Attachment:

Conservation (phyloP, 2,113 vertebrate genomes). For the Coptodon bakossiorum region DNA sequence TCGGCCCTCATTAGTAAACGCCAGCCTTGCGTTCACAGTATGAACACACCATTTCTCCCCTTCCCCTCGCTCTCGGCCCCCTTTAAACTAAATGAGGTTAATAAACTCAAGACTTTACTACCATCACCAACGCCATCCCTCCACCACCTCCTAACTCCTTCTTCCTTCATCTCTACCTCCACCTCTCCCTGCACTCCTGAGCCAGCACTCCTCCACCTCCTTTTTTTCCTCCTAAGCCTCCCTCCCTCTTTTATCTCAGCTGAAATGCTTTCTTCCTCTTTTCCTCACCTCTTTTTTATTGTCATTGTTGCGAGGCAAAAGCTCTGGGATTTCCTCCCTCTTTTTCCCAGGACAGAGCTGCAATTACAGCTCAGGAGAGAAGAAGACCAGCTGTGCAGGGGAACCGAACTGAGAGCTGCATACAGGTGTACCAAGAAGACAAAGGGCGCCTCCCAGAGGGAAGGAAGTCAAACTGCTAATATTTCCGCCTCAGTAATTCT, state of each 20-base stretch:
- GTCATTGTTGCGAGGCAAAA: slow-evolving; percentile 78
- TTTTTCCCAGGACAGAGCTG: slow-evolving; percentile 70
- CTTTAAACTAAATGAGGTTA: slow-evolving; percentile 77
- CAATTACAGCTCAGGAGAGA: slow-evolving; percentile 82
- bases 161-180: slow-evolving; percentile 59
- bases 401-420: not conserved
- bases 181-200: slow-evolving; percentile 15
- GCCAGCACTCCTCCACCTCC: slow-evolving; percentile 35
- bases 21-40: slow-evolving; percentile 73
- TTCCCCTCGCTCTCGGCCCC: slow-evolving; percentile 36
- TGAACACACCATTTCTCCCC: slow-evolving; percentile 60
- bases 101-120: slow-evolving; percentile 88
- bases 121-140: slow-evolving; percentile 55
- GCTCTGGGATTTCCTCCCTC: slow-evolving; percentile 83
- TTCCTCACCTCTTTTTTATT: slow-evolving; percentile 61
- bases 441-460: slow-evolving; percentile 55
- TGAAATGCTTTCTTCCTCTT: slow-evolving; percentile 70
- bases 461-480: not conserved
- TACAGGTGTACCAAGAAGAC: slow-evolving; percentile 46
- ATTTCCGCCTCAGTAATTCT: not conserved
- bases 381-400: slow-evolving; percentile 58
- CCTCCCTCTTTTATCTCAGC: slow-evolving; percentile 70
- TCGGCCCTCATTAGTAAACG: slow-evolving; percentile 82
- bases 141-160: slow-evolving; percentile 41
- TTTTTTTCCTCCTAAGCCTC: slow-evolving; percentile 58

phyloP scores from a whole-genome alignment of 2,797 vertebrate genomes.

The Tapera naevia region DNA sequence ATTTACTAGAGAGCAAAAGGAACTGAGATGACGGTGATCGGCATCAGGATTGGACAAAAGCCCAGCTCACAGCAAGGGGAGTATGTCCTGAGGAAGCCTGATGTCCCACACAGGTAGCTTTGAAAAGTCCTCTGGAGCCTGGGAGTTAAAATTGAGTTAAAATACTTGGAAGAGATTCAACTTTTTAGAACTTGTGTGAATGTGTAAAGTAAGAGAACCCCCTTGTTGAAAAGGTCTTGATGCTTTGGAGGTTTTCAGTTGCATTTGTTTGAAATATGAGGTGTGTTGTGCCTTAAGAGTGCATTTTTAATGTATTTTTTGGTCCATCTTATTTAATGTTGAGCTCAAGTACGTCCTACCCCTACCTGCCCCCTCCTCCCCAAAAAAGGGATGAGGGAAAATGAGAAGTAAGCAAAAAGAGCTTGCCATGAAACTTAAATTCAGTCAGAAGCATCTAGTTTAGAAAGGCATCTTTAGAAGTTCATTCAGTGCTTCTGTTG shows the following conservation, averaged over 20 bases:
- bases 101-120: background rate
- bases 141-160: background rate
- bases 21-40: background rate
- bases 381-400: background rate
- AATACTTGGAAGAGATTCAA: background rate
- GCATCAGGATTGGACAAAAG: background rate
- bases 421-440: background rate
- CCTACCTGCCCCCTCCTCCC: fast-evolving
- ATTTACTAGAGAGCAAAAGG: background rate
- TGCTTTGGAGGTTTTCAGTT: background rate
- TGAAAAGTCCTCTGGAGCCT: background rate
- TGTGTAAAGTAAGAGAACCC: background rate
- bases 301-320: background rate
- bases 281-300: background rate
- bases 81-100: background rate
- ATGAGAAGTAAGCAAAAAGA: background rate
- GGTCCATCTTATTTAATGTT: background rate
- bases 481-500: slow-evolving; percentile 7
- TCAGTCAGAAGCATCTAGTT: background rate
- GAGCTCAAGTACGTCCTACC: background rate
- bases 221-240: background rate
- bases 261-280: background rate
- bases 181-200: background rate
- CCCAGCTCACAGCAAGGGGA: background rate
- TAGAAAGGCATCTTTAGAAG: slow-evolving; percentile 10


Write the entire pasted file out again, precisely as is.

Conservation (phyloP, 2,113 vertebrate genomes). For the Coptodon bakossiorum region DNA sequence TCGGCCCTCATTAGTAAACGCCAGCCTTGCGTTCACAGTATGAACACACCATTTCTCCCCTTCCCCTCGCTCTCGGCCCCCTTTAAACTAAATGAGGTTAATAAACTCAAGACTTTACTACCATCACCAACGCCATCCCTCCACCACCTCCTAACTCCTTCTTCCTTCATCTCTACCTCCACCTCTCCCTGCACTCCTGAGCCAGCACTCCTCCACCTCCTTTTTTTCCTCCTAAGCCTCCCTCCCTCTTTTATCTCAGCTGAAATGCTTTCTTCCTCTTTTCCTCACCTCTTTTTTATTGTCATTGTTGCGAGGCAAAAGCTCTGGGATTTCCTCCCTCTTTTTCCCAGGACAGAGCTGCAATTACAGCTCAGGAGAGAAGAAGACCAGCTGTGCAGGGGAACCGAACTGAGAGCTGCATACAGGTGTACCAAGAAGACAAAGGGCGCCTCCCAGAGGGAAGGAAGTCAAACTGCTAATATTTCCGCCTCAGTAATTCT, state of each 20-base stretch:
- GTCATTGTTGCGAGGCAAAA: slow-evolving; percentile 78
- TTTTTCCCAGGACAGAGCTG: slow-evolving; percentile 70
- CTTTAAACTAAATGAGGTTA: slow-evolving; percentile 77
- CAATTACAGCTCAGGAGAGA: slow-evolving; percentile 82
- bases 161-180: slow-evolving; percentile 59
- bases 401-420: not conserved
- bases 181-200: slow-evolving; percentile 15
- GCCAGCACTCCTCCACCTCC: slow-evolving; percentile 35
- bases 21-40: slow-evolving; percentile 73
- TTCCCCTCGCTCTCGGCCCC: slow-evolving; percentile 36
- TGAACACACCATTTCTCCCC: slow-evolving; percentile 60
- bases 101-120: slow-evolving; percentile 88
- bases 121-140: slow-evolving; percentile 55
- GCTCTGGGATTTCCTCCCTC: slow-evolving; percentile 83
- TTCCTCACCTCTTTTTTATT: slow-evolving; percentile 61
- bases 441-460: slow-evolving; percentile 55
- TGAAATGCTTTCTTCCTCTT: slow-evolving; percentile 70
- bases 461-480: not conserved
- TACAGGTGTACCAAGAAGAC: slow-evolving; percentile 46
- ATTTCCGCCTCAGTAATTCT: not conserved
- bases 381-400: slow-evolving; percentile 58
- CCTCCCTCTTTTATCTCAGC: slow-evolving; percentile 70
- TCGGCCCTCATTAGTAAACG: slow-evolving; percentile 82
- bases 141-160: slow-evolving; percentile 41
- TTTTTTTCCTCCTAAGCCTC: slow-evolving; percentile 58

phyloP scores from a whole-genome alignment of 2,797 vertebrate genomes.

The Tapera naevia region DNA sequence ATTTACTAGAGAGCAAAAGGAACTGAGATGACGGTGATCGGCATCAGGATTGGACAAAAGCCCAGCTCACAGCAAGGGGAGTATGTCCTGAGGAAGCCTGATGTCCCACACAGGTAGCTTTGAAAAGTCCTCTGGAGCCTGGGAGTTAAAATTGAGTTAAAATACTTGGAAGAGATTCAACTTTTTAGAACTTGTGTGAATGTGTAAAGTAAGAGAACCCCCTTGTTGAAAAGGTCTTGATGCTTTGGAGGTTTTCAGTTGCATTTGTTTGAAATATGAGGTGTGTTGTGCCTTAAGAGTGCATTTTTAATGTATTTTTTGGTCCATCTTATTTAATGTTGAGCTCAAGTACGTCCTACCCCTACCTGCCCCCTCCTCCCCAAAAAAGGGATGAGGGAAAATGAGAAGTAAGCAAAAAGAGCTTGCCATGAAACTTAAATTCAGTCAGAAGCATCTAGTTTAGAAAGGCATCTTTAGAAGTTCATTCAGTGCTTCTGTTG shows the following conservation, averaged over 20 bases:
- bases 101-120: background rate
- bases 141-160: background rate
- bases 21-40: background rate
- bases 381-400: background rate
- AATACTTGGAAGAGATTCAA: background rate
- GCATCAGGATTGGACAAAAG: background rate
- bases 421-440: background rate
- CCTACCTGCCCCCTCCTCCC: fast-evolving
- ATTTACTAGAGAGCAAAAGG: background rate
- TGCTTTGGAGGTTTTCAGTT: background rate
- TGAAAAGTCCTCTGGAGCCT: background rate
- TGTGTAAAGTAAGAGAACCC: background rate
- bases 301-320: background rate
- bases 281-300: background rate
- bases 81-100: background rate
- ATGAGAAGTAAGCAAAAAGA: background rate
- GGTCCATCTTATTTAATGTT: background rate
- bases 481-500: slow-evolving; percentile 7
- TCAGTCAGAAGCATCTAGTT: background rate
- GAGCTCAAGTACGTCCTACC: background rate
- bases 221-240: background rate
- bases 261-280: background rate
- bases 181-200: background rate
- CCCAGCTCACAGCAAGGGGA: background rate
- TAGAAAGGCATCTTTAGAAG: slow-evolving; percentile 10